Cunningham had proposed Kishen Kali Burj and Mahallā of Lāla Misr situated to the south-east of the Killah Mound as the probable site of Ashoka stūpa mentioned by Xuanzang. The killah mound is a part of the ancient city of Kannauj, over which the modern city of Kannauj is settled (Cunningham 2000: 284). Both the places identified by Cunningham are situated SE of killah mound but still they were inside the ancient city of Kannauj. The Ashokan stūpa according to Xuanzang was outside the ancient city of Kannauj. Hence, Kishen Kali Burj and Mahallā of Lāla Misr proposed by Cunningham do not qualify the descriptions of location of the Ashokan stūpa mentioned by Xuanzang. 

Around 1.5 kms further east of Abādi Rājgir I noticed big mounds in village Gumtiyā (27° 01' 10'' N. 79° 58' 22'' E). This village was partially settled over a mound. These mounds were situated adjacent to the Ganges. The northern face of the mound was washed off by the Ganges. The exposed cross section of the mound revealed a few layers of bricks. The exposed bricks were out of my reach, but I noticed the bricks were big sized and could be very ancient. Xuanzang has placed the stūpa to be 6-7Li SE of the city. This comes around 2-3 kms.  If Abādi Rājgir is indeed the eastern limit of the ancient Kannauj city then the Gumtiyā village is the potential site of the 2nd Ashokan stūpa mentioned by Xuanzang.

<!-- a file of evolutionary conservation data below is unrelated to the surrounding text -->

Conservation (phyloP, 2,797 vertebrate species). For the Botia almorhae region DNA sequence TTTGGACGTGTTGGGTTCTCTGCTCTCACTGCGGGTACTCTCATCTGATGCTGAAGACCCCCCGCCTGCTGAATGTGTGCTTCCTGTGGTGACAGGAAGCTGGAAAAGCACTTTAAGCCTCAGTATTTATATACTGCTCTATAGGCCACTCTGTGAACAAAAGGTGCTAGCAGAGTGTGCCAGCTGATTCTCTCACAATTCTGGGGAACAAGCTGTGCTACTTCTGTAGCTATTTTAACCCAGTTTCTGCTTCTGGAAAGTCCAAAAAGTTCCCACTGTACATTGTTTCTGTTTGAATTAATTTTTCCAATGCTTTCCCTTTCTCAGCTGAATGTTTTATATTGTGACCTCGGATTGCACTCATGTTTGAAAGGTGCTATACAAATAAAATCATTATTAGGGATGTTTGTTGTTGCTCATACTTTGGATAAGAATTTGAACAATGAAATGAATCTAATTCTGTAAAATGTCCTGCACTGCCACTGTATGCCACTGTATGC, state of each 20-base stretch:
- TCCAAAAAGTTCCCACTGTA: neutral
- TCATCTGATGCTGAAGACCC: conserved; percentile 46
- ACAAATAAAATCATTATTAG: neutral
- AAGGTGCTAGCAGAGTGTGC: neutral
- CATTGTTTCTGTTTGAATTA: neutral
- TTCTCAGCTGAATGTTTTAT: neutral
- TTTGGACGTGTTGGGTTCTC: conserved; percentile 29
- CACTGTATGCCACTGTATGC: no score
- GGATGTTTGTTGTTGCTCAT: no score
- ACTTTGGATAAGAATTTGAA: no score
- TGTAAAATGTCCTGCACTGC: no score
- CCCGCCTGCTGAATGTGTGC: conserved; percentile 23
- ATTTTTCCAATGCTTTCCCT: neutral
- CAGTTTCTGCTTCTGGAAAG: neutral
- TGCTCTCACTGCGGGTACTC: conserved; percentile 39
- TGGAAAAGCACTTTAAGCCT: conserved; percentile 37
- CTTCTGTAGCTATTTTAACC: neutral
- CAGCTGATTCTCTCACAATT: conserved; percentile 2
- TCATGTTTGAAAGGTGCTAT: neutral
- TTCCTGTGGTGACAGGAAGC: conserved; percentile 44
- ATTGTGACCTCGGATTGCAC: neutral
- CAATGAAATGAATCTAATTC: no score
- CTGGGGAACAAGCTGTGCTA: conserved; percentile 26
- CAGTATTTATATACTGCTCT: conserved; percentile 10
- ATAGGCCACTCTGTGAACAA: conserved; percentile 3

View of River Ganges from the Gumtiyā mound.

Ancient bricks all over the Gumtiyā mound.

The Gumtiyā mound cut by the Ganges exposing ancient bricks. 

Gumtiyā Mound by the Ganges.

Sculpture collective called Gumtiyā Tikhā.
A sculpture in the sculpture collective called Gumtiyā Tikhā.

A sculpture in the sculpture collective called Gumtiyā Tikhā.

Shri Vishram Singh,  Gumtiyā Tikhā.
A roadside sculpture shed near between Gumtiyā and Mehndi Ghāt.

A roadside sculpture shed near between Gumtiyā and Mehndi Ghāt.
A roadside sculpture shed near between Gumtiyā and Mehndi Ghāt.
Overflowing river due to heavy rains on 8-10th October.

Morning time. somewhere near Kannauj.

It is surprising, Kannauj was a flourishing Buddhist center at the time of visit of Faxian (5th CE) and Xuanzang (7th CE), yet, there are almost negligible Buddhist artifacts discovered from Kannauj. Government Archaeological Museum, Kannauj has no Buddhist sculptures in its display. Numerous sculpture collectives that I encountered during my exploration in Kannauj and its surroundings had only Jaina and Brahmanical images from the medieval period except for the lone 6-7th CE Buddha image that I discovered at Chintāmani.